In its reasoning, the Seventh Circuit stressed that individual members of the CFTC could not be held in contempt, because they “are not parties to the agreement and consent decree.” Id. at 4. The Seventh Circuit recognized that under Federal Rule of Civil Procedure 65(d)(2)(B), “the parties’ officers, agents, servants, employees, and attorneys” are bound by an injunction. Id. at 4. However, the Seventh Circuit held that the rule does not apply to this case, because every member of the CFTC, pursuant to 7 U.S.C. §2(a)(10)(C), has the right to publish an explanation of his or her vote alongside any official publication by the CFTC. Id. at 5. This statute, the panel reasoned, means that the CFTC does not have authority to bind its members and that Rule 65(d)(2)(B) is therefore inapplicable to this case. Because the CFTC is not able to silence its agents directly, a consent decree is likewise “ineffectual” at attempting as much. Id. Thus, the panel ruled that the individuals could not be personally punished for speaking their minds about the settlement agreement.
In regard to whether the CFTC as an institution could be held in contempt, the Seventh Circuit ruled that requiring testimony from the Chairman, Commissioners, and staff members in open court would produce subjective evidence, which is inconsistent with Supreme Court precedent that requires disputes about civil contempt be resolved objectively. Instead, the panel ruled that the contempt determination should be made “because of what the Commission itself said and did, not because of what any of its members or employees thought or planned.” Id. at 6. In doing so, the panel directed the district court to look only to the four corners of the agreement, consent decree, and press release to determine whether the CFTC should be held in contempt of court.
On October 23, following the Seventh Circuit’s decision, Judge Blakey sidestepped the contempt question by vacating the consent order, because portions of the confidentiality provision, as applied to the Commissioners’ actions in issuing the disputed press release, were deemed “ineffectual.” Minute Order, Foods Group, Inc., No. 1:15-cv-02881, Dkt. No. 355. Judge Blakey explained that “the factual record undermines the notion that the parties ever agreed to the CFTC’s recent legal theory that the Consent Order would somehow bind the CFTC as an entity, but not bind the very agents through which it acts.” Id. Thus, the case has been reopened and the prior stay of proceedings has been lifted.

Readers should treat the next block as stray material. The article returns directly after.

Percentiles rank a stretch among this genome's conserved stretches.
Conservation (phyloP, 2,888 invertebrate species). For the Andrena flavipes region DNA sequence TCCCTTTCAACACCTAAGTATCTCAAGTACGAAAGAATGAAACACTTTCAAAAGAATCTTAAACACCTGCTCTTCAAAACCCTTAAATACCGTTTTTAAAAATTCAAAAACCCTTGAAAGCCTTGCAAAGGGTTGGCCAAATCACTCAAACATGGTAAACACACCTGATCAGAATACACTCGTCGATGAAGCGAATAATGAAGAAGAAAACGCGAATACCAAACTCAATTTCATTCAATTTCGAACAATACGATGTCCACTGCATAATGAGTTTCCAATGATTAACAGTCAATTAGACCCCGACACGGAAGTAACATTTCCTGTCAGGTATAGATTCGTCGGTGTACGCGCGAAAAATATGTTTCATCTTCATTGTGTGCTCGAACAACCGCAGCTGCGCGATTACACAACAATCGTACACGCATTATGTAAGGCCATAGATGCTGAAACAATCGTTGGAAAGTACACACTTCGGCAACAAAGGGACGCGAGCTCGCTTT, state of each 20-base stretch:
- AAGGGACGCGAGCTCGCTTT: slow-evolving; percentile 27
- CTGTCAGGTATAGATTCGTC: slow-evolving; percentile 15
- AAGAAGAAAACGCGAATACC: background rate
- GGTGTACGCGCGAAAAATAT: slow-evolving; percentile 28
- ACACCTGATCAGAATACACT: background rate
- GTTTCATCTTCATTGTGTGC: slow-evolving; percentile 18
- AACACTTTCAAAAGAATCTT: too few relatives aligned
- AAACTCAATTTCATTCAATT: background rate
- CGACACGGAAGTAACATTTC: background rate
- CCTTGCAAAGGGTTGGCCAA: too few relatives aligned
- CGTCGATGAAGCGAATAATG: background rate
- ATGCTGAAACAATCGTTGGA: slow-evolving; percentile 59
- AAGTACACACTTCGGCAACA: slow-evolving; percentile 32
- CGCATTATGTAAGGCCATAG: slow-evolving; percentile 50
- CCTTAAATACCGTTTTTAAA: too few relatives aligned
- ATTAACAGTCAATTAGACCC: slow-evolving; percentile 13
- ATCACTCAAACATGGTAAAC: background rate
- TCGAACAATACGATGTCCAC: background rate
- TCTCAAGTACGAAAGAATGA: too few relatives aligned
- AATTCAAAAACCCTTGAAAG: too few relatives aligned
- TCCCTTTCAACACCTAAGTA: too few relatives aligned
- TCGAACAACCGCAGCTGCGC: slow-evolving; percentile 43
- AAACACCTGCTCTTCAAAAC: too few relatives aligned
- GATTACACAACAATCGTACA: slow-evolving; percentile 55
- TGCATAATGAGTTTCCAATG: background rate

In the event the parties fail to renegotiate a settlement, this case could have significant implications for the CFTC’s rules regarding the interpretation of Section 6(c)(1) of the Commodities Exchange Act (“CEA”).
The CFTC has recently argued that Section 6(c)(1) of the CEA does not require the CFTC to prove an artificial price existed when pursuing “fraud and fraud based manipulative schemes” under Rule 180.1, and will presumably continue to press such a theory in Kraft.
In CFTC v. DRW Investments, Judge Richard J. Sullivan of the Southern District of New York rejected the CFTC’s legal interpretation, holding that for both attempted and completed manipulation claims, the CFTC must prove that a defendant intended to create an artificial price, not merely to affect a price. See U.S. Commodity Futures Trading Comm’n v. Wilson and DRW Investments, 2018 WL 6322024, at *1 (S.D.N.Y. Nov. 30, 2018). But the CFTC has been undeterred. The activity at issue in DRW ended before amendments to the Dodd-Frank Act and expansions to the CFTC’s enforcement authority under Rule 180.1 went into effect, giving the CFTC a basis to claim that its holdings are of limited significance.
Therefore, now that the case is once again moving forward, CFTC v. Kraft Foods Group, Inc., if it proceeds to dispositive motions or trial, could provide key guidance as to how courts interpret the scope of market manipulation under Rule 180.1.